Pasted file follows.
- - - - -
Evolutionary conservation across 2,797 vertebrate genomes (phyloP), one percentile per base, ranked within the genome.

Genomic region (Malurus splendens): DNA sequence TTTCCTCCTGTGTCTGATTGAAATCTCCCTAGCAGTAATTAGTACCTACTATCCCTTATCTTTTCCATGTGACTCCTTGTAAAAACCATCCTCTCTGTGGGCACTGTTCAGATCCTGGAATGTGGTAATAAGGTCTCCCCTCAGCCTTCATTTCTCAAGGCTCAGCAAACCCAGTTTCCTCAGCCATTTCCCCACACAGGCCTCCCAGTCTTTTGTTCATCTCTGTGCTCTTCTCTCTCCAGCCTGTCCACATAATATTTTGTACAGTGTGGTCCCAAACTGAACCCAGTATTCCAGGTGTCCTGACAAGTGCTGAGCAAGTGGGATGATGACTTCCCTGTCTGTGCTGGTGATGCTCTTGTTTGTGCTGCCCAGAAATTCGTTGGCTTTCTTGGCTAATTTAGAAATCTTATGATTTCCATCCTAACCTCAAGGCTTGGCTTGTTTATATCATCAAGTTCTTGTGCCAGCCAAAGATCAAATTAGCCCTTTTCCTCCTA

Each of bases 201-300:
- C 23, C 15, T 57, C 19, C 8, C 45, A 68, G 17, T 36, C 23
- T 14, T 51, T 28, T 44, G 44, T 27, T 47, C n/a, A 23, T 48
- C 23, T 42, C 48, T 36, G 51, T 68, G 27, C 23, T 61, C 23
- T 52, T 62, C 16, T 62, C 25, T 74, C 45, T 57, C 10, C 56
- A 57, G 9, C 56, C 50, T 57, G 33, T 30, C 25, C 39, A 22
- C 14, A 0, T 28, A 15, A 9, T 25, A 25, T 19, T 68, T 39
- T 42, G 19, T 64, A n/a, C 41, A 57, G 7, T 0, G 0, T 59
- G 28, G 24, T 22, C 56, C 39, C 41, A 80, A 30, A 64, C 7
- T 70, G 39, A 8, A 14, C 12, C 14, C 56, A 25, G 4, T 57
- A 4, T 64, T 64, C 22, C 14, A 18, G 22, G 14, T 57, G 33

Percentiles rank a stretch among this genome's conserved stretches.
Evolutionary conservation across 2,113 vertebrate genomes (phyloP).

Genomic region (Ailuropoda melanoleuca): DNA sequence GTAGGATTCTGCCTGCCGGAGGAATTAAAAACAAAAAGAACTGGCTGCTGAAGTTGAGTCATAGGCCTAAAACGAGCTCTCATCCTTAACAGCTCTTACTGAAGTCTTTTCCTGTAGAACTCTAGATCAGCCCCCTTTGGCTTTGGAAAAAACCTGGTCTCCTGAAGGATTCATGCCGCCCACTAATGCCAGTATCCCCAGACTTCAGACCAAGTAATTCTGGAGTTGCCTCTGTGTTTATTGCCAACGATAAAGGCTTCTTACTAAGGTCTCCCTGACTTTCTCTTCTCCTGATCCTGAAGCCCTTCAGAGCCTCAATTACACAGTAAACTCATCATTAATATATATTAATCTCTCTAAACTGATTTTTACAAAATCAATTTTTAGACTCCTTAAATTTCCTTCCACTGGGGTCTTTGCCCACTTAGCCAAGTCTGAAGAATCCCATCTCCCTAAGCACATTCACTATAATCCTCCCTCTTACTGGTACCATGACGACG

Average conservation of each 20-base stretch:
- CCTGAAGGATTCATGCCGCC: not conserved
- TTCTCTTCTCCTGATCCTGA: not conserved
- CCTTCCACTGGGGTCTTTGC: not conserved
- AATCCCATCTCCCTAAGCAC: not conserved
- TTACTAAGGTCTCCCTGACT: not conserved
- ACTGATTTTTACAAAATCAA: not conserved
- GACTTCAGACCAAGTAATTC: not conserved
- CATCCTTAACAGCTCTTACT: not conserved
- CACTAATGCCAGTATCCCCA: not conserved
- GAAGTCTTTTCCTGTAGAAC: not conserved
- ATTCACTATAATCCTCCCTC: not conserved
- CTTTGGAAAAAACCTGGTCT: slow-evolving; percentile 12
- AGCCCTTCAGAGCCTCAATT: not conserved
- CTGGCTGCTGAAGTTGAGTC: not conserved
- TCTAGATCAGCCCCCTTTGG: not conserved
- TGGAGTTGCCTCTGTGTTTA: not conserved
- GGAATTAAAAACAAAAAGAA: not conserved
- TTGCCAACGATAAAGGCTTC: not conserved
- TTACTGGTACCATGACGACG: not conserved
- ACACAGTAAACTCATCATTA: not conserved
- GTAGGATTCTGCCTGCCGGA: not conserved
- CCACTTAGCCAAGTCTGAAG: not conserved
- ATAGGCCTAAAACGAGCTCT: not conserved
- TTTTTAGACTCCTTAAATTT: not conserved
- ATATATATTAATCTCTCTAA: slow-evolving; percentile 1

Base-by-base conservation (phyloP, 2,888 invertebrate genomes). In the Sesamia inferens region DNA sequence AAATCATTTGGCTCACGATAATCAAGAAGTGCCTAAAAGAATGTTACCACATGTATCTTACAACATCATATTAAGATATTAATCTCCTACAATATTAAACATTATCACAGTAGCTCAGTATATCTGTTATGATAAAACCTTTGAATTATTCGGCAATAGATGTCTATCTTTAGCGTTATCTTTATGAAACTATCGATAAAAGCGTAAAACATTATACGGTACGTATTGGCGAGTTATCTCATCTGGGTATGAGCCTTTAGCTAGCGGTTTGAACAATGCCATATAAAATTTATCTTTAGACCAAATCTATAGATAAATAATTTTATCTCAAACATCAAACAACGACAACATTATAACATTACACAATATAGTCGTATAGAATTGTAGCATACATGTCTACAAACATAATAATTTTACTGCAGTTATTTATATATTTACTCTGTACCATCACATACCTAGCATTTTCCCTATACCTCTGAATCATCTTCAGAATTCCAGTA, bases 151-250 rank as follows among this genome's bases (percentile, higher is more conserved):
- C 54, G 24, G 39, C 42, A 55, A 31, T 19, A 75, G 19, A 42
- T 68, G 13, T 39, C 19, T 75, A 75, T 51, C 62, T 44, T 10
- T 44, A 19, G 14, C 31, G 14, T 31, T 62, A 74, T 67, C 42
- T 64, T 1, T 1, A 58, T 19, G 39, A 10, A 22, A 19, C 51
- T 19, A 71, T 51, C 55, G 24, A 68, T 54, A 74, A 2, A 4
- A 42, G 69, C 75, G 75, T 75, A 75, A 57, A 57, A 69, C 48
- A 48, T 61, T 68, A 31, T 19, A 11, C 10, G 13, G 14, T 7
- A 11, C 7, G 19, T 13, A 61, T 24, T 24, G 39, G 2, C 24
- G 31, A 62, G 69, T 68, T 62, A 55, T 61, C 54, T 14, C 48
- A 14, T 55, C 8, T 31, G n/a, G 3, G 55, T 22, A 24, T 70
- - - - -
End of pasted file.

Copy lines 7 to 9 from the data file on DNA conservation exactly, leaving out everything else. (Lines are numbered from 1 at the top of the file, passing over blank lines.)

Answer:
- T 52, T 62, C 16, T 62, C 25, T 74, C 45, T 57, C 10, C 56
- A 57, G 9, C 56, C 50, T 57, G 33, T 30, C 25, C 39, A 22
- C 14, A 0, T 28, A 15, A 9, T 25, A 25, T 19, T 68, T 39